Using Microsoft's Visual Studio Code, how do I hide certain files and file patterns from appearing in the sidebar?

I want to hide .meta and .git style files

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    It's not exactly what you need, but you can at least exclude certain folders from searches by adding a "search.excludeFolders" property to your workspace settings. This was enough for me since I usually reach files by the Ctrl-E menu. – Katana314 May 11 '15 at 19:17
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    Nice tip. I also get to files that way and command+p (coming from a sublime background) – Chris May 13 '15 at 0:33
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    Related issue about auto-hiding .gitignored files in the side bar: github.com/Microsoft/vscode/issues/38878 – Johan Walles Aug 27 '18 at 11:34

You can configure patterns to hide files and folders from the explorer and searches.

  1. Open VS User Settings (Main menu: File > Preferences > Settings). This will open the setting screen.
  2. Search for files:exclude in the search at the top.
  3. Configure the User Setting with new glob patterns as needed. In this case add this pattern node_modules/ then click OK. The pattern syntax is powerful. You can find pattern matching details under the Search Across Files topic.

When you are done it should look something like this: enter image description here

If you want to directly edit the settings file: For example to hide a top level node_modules folder in your workspace:

"files.exclude": {
    "node_modules/": true

To hide all files that start with ._ such as ._.DS_Store files found on OSX:

"files.exclude": {
    "**/._*": true

You also have the ability to change Workspace Settings (Main menu: File > Preferences > Workspace Settings). Workspace settings will create a .vscode/settings.json file in your current workspace and will only be applied to that workspace. User Settings will be applied globally to any instance of VS Code you open, but they won't override Workspace Settings if present. Read more on customizing User and Workspace Settings.

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    Any way to exclude sym links / aliases? – granmoe Dec 12 '16 at 20:48
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    To hide all node_modules in sub folders you could use: "**/node_modules/**": true – supNate Nov 6 '17 at 9:42
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    Do I have to restart VS code? – becko Nov 22 '17 at 0:19
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    In the later VSCode versions (Nov 2017) you use File>Preferences>Settings and use the dropdown on top right to select UserSettings or Workspace. Selecting Workspace will then create the .vscode folder and settings.json in your project – Drenai Nov 22 '17 at 11:04
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    @becko, yes, you do have to restart your editor after changing. – Johan Walles Aug 27 '18 at 11:33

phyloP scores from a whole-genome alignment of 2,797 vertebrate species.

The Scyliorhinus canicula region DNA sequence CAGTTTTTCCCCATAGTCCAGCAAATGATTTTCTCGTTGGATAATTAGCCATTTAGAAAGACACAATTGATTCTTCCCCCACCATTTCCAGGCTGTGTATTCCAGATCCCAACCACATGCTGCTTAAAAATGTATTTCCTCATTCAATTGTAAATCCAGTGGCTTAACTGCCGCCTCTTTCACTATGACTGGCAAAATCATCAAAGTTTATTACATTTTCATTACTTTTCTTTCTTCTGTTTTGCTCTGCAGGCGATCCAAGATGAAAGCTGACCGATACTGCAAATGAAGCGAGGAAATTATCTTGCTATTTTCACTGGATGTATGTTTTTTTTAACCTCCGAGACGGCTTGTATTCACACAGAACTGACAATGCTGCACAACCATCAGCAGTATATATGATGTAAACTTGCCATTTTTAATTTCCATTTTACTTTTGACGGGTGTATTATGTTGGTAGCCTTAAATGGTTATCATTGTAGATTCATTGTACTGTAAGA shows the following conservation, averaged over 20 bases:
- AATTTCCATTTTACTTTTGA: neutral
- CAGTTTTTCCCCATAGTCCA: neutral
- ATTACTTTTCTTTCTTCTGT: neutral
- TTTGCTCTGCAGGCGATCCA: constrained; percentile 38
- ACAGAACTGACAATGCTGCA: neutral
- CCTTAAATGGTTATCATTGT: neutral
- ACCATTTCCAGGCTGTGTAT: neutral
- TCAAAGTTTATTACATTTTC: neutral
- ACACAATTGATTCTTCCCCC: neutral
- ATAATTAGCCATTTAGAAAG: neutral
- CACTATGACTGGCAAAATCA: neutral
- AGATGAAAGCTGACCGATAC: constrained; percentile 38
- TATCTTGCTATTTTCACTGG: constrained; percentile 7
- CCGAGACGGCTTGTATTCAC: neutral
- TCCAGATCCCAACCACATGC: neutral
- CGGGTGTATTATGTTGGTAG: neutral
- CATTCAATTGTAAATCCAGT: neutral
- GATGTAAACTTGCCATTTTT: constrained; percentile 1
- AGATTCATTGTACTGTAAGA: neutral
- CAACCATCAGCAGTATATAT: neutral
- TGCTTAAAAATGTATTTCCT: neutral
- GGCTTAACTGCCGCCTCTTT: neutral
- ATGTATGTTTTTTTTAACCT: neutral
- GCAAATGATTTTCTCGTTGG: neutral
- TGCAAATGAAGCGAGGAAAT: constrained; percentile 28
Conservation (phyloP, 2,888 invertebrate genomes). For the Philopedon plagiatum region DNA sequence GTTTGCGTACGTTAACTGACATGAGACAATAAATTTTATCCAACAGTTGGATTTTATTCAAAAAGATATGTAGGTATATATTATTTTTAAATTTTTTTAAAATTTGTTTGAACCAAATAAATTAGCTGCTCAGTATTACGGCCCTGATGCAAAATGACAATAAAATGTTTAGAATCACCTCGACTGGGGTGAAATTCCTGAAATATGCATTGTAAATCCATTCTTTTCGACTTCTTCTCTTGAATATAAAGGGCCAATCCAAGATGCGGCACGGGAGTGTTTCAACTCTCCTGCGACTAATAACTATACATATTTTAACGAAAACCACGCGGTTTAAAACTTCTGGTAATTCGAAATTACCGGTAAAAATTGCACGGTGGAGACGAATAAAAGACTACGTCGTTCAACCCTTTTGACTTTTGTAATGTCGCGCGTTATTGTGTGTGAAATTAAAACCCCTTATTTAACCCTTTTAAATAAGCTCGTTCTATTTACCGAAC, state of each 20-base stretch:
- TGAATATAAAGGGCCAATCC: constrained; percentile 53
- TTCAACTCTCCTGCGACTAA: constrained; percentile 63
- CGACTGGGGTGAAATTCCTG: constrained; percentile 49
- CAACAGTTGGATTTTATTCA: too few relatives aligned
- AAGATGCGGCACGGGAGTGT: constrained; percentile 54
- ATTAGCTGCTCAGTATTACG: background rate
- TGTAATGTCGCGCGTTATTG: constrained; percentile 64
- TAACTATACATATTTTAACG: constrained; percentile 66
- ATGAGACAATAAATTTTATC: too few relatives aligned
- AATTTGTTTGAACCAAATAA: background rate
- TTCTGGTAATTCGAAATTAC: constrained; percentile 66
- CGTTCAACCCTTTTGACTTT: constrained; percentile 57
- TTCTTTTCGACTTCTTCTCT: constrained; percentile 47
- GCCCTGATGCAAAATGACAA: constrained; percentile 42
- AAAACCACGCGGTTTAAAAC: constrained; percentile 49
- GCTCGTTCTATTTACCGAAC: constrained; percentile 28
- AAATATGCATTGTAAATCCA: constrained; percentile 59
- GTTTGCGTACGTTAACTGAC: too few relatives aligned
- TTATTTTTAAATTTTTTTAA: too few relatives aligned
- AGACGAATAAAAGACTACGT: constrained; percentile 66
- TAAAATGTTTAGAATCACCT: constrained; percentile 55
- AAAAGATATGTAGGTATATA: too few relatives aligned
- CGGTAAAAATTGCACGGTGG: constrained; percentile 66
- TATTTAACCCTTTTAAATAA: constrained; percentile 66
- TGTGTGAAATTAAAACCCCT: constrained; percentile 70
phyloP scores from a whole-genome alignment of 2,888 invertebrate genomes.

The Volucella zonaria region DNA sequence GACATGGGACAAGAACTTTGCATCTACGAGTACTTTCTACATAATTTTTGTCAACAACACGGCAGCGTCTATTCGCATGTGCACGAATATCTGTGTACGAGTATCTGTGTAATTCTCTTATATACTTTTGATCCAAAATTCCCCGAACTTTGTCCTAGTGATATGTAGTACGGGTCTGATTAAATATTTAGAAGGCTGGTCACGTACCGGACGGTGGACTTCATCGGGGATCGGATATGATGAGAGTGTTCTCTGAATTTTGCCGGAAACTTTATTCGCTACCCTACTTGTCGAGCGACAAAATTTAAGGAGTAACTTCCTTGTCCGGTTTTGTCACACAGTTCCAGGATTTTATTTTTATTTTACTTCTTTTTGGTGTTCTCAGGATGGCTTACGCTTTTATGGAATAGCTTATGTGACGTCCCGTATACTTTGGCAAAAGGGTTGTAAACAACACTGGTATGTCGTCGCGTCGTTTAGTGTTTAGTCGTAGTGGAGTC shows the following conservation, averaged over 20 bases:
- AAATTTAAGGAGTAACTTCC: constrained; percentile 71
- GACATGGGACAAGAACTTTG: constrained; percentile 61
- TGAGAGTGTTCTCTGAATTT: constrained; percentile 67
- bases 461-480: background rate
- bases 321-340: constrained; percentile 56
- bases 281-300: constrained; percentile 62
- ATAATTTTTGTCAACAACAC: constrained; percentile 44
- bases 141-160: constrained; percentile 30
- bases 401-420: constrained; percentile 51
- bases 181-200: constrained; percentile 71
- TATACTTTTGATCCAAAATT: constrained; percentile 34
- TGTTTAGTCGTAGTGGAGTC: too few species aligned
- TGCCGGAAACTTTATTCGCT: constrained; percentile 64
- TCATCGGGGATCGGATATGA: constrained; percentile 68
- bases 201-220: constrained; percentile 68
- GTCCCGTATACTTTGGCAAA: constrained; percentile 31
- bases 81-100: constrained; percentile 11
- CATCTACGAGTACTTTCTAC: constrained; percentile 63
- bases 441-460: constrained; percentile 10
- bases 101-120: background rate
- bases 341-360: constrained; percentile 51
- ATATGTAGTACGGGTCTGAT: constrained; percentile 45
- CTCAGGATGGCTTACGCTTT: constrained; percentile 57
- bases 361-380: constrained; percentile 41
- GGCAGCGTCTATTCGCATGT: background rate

Sometimes you just want to hide certain file types for a specific project. In that case, you can create a folder in your project folder called .vscode and create the settings.json file in there, (i.e. .vscode/settings.json). All settings within that file will affect your current workspace only.

For example, in a TypeScript project, this is what I have used:

// Workspace settings
    // The following will hide the js and map files in the editor
    "files.exclude": {
        "**/*.js": true,
        "**/*.map": true
  • can the ide still use map files even if they are excluded in such a way ? – Robert Brax Apr 28 '16 at 16:57
  • Yes, you can still debug using the .map files and everything works fine. – Francis Judge Sep 9 '16 at 9:23
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    This answer makes Angular 2 developers smile – Mese Jun 3 '17 at 16:49
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    VS Code now has a tab when you go to Preferences > Settings where you can switch between User Settings and Workspace Settings, so you don't have to manually create the file yourself anymore. Great example on excluding file types--thanks! – Tim Franklin Jun 7 '17 at 15:55

For .meta files while using Unity3D, I found the best pattern for hiding is:

"files.exclude": {
  "*/**/**.meta": true

This captures all folders and subfolders, and will pick up foo.cs.meta in addition to foo.meta

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    Worked for .pyc files generated by python. – daumie Sep 26 '17 at 8:36
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    Why not just "**/*.meta": true? – NinjaFart Apr 22 '18 at 7:31
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    It works, but then the global search stops working with error: Error parsing glob ... invalid use of **; must be one path component, should be "*/**/*.meta": true – pasevin Jul 2 '18 at 7:54

I would also like to recommend vscode extension Peep, which allows you to toggle hide on the excluded files in your projects settings.json.

Hit F1 for vscode command line (command palette), then

ext install [enter] peep [enter]

You can bind "extension.peepToggle" to a key like Ctrl+Shift+P (same as F1 by default) for easy toggling. Hit Ctrl+K Ctrl+S for key bindings, enter peep, select Peep Toggle and add your binding.

  • how do you open the vscode command line? this is within vscode itself? – dcsan Sep 3 '16 at 15:22
  • Just push F1 within vscode and start typing. – Tony Krøger Sep 6 '16 at 12:08

The "Make Hidden" extension works great!

Make Hidden provides more control over your project's directory by enabling context menus that allow you to perform hide/show actions effortlessly, a view pane explorer to see hidden items and the ability to save workspaces to quickly toggle between bulk hidden items.

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